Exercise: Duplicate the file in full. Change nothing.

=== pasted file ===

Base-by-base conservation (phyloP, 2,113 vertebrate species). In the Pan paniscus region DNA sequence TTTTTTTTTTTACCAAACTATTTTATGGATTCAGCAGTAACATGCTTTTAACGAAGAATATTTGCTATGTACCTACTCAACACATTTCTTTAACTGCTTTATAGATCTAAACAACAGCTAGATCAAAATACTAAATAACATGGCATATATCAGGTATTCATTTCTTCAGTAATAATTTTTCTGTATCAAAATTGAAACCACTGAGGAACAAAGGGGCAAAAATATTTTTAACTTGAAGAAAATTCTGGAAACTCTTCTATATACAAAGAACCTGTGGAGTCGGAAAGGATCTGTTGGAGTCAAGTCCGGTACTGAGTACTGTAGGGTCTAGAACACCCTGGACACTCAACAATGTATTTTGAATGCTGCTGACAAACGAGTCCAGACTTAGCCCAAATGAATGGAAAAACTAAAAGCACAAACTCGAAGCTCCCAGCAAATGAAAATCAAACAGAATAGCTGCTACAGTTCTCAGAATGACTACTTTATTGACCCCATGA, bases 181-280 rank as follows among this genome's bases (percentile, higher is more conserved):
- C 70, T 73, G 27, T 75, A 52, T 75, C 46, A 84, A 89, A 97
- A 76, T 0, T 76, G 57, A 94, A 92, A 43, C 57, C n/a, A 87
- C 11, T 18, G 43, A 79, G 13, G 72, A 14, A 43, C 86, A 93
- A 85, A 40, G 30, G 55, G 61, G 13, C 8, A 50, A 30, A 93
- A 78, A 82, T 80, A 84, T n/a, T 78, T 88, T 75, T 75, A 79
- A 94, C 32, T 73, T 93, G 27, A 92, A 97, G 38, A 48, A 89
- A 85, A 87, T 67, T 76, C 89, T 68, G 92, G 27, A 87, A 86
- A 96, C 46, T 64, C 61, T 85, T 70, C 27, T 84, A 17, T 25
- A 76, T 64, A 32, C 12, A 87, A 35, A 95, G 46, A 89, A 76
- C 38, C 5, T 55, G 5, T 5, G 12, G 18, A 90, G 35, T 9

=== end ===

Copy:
Base-by-base conservation (phyloP, 2,113 vertebrate species). In the Pan paniscus region DNA sequence TTTTTTTTTTTACCAAACTATTTTATGGATTCAGCAGTAACATGCTTTTAACGAAGAATATTTGCTATGTACCTACTCAACACATTTCTTTAACTGCTTTATAGATCTAAACAACAGCTAGATCAAAATACTAAATAACATGGCATATATCAGGTATTCATTTCTTCAGTAATAATTTTTCTGTATCAAAATTGAAACCACTGAGGAACAAAGGGGCAAAAATATTTTTAACTTGAAGAAAATTCTGGAAACTCTTCTATATACAAAGAACCTGTGGAGTCGGAAAGGATCTGTTGGAGTCAAGTCCGGTACTGAGTACTGTAGGGTCTAGAACACCCTGGACACTCAACAATGTATTTTGAATGCTGCTGACAAACGAGTCCAGACTTAGCCCAAATGAATGGAAAAACTAAAAGCACAAACTCGAAGCTCCCAGCAAATGAAAATCAAACAGAATAGCTGCTACAGTTCTCAGAATGACTACTTTATTGACCCCATGA, bases 181-280 rank as follows among this genome's bases (percentile, higher is more conserved):
- C 70, T 73, G 27, T 75, A 52, T 75, C 46, A 84, A 89, A 97
- A 76, T 0, T 76, G 57, A 94, A 92, A 43, C 57, C n/a, A 87
- C 11, T 18, G 43, A 79, G 13, G 72, A 14, A 43, C 86, A 93
- A 85, A 40, G 30, G 55, G 61, G 13, C 8, A 50, A 30, A 93
- A 78, A 82, T 80, A 84, T n/a, T 78, T 88, T 75, T 75, A 79
- A 94, C 32, T 73, T 93, G 27, A 92, A 97, G 38, A 48, A 89
- A 85, A 87, T 67, T 76, C 89, T 68, G 92, G 27, A 87, A 86
- A 96, C 46, T 64, C 61, T 85, T 70, C 27, T 84, A 17, T 25
- A 76, T 64, A 32, C 12, A 87, A 35, A 95, G 46, A 89, A 76
- C 38, C 5, T 55, G 5, T 5, G 12, G 18, A 90, G 35, T 9